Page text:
Perhaps this is just a misguided notion rattling around in my big bald noggin, but I'm convinced a great many of you have a dual fanship thing going.
You're Utah Jazz fans, certainly, and Portland Trail Blazers fans, additionally.
I figure this all stems from the fact former Weber State star Damian Lillard was drafted by the Blazers in 2012 and won the NBA's Rookie of the Year award last season. That fact alone all but guarantees there are a whole bunch of Portland fans in the Top of Utah. I know this because I've seen you walking around with Lillard jerseys and T-shirts; and because I've heard you loud and clear when the Blazers have visited EnergySolutions Arena.
But in addition to the Lillard tie-in, there are three well-liked former Jazz players on Portland's roster: Mo Williams, Earl Watson and Wesley Matthews.
Matthews was a fan favorite right from the start. He went to rookie camp with the Jazz and played on their summer league team prior to the start of the 2009-10 season. They brought him back for training camp that fall and he impressed them so much he made the team as an undrafted rookie.
"He's played hard and he seems to have a little toughness," then-coach Jerry Sloan said of Matthews in October of that year.
Straightforward as they were, those words, for Sloan, were akin to a Shakespearian love sonnet. And by the end of the season Jazz fans understood the sentiment. Matthews played all 82 games that year, starting 48 of them. He averaged better than 13 points and shot a career-best 48 percent from the field.
But he became a restricted free agent at the end of the season and the Blazers signed him to a $32 million offer sheet, which the Jazz declined to match. They wanted to keep him but felt they couldn't afford to, so they let him walk.
Everything is relative, of course, but I'm sure they regret letting him go. Who knows where they'd be today if they'd kept him?
Even so, he remains well thought of here in Utah - by fans, media and people employed by the Jazz - which is why a story out of Portland caught my attention earlier this week.
Matthews was named after his father, Wesley Matthews Sr., a former college star at Wisconsin and a journeyman in the NBA during the 1980s. Predictably, as the younger Matthews began to carve out a career of his own here in Utah, he was asked about his relationship with his dad. I remember he was always respectful but somewhat distant when those questions arose. At some point I became aware there wasn't much of a relationship.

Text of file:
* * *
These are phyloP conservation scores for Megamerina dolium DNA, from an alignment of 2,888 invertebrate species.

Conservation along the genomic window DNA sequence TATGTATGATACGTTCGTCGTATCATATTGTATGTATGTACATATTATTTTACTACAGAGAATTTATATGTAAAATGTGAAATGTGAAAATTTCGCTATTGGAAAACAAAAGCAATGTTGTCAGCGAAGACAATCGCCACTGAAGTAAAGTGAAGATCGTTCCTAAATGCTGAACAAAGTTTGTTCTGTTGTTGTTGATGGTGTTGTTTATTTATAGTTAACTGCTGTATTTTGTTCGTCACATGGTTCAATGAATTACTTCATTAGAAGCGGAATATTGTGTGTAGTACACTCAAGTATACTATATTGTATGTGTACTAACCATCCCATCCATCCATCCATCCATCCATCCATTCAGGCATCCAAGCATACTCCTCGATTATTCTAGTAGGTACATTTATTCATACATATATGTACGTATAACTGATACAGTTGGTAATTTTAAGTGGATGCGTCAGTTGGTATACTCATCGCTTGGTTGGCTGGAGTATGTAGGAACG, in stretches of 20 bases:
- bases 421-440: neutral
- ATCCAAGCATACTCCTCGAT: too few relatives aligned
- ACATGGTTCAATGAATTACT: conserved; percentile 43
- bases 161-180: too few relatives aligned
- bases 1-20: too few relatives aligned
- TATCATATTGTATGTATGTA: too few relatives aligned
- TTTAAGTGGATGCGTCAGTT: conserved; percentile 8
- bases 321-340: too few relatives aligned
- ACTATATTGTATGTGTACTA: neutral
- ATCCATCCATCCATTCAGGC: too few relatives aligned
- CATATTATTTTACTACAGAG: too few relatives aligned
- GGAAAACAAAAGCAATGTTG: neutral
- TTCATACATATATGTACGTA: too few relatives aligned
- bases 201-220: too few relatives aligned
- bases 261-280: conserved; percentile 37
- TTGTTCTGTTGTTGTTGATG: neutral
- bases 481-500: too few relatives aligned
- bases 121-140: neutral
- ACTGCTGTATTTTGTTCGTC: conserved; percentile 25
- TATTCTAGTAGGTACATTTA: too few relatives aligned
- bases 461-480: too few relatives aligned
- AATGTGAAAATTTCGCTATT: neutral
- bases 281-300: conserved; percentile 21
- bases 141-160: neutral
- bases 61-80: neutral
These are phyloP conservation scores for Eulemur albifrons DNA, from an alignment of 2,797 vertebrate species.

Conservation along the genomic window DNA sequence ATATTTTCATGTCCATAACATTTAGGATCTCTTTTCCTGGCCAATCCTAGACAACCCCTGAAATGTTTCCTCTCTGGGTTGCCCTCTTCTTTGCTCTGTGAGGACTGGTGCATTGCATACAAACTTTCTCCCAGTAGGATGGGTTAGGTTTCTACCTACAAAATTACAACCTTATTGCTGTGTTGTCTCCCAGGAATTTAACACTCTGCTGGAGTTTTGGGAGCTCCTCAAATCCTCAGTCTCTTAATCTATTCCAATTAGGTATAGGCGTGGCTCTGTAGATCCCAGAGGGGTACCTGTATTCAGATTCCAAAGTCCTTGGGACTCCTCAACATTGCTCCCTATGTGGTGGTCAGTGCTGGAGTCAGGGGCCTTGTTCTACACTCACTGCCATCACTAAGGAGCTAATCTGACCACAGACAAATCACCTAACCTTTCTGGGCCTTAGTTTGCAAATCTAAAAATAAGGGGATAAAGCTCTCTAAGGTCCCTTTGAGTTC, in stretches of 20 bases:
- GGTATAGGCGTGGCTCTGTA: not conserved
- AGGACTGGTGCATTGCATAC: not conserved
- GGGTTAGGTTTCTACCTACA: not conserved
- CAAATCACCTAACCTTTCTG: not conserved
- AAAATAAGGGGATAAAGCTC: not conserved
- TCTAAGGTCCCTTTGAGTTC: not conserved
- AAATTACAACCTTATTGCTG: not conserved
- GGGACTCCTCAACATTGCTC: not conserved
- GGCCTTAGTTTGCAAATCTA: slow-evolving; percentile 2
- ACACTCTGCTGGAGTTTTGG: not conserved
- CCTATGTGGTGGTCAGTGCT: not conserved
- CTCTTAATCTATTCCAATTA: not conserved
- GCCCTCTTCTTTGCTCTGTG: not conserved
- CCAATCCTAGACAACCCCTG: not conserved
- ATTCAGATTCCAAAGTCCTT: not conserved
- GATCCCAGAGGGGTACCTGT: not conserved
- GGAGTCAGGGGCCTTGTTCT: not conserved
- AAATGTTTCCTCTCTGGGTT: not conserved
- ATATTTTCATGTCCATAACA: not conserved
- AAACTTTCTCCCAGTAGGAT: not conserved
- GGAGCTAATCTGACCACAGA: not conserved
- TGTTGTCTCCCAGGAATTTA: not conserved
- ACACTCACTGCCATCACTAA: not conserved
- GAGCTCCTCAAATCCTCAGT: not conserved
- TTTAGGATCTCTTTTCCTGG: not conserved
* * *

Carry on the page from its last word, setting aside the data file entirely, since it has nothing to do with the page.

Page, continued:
The elder Matthews wasn't really in his son's life much. Wesley Jr. grew up in Madison, Wis. and lived in his father's shadow, often hearing about his dad's greatness. But Wesley Sr. left his family when his son was still very young, leaving Wesley Jr. to be raised by his mother, Pam, whom he adored.
He spoke about his upbringing in a poignant piece published by Comcast SportsNet Northwest.
"I mean, he's the man in Wisconsin," he told reporter Chris Haynes. "I'm carrying his name and I knew nothing about him other than that everybody else around me loved him. And I'm having the toughest time trying to figure out why the hell he's not around."
The younger Matthews said he doesn't know why his father left and hasn't asked because, frankly, it doesn't matter: his dad wasn't in his life and he should have been. But he also said there is a relationship now that didn't exist before and it's gradually improving.
"Through how I grew up, I learned what not to do," he said. "And that's not a complete knock on him. Stuff like that happens all the time to people. For whatever reason, he wasn't around. We're cool now. No hard feelings and God works in mysterious ways. I don't know if I'm where I'm at right now if he was around. So, you never know."
I got to know Wesley Jr. a little bit during his one season with the Jazz and I grew to appreciate his personality, his toughness and the maturity he had as a 23-year-old. Selfishly, I wish he still played here.
Now 27, he's doing great things in Portland alongside Lillard and those other former Jazzmen. He doesn't have children of his own but I hope someday he will. After all, the world needs good fathers and I have no doubt he'll make a great one.
Jim Burton is the Standard-Examiner's sports columnist. He can be reached at 801-625-4265 or at email@example.com. Follow him on Twitter @StandardExJimbo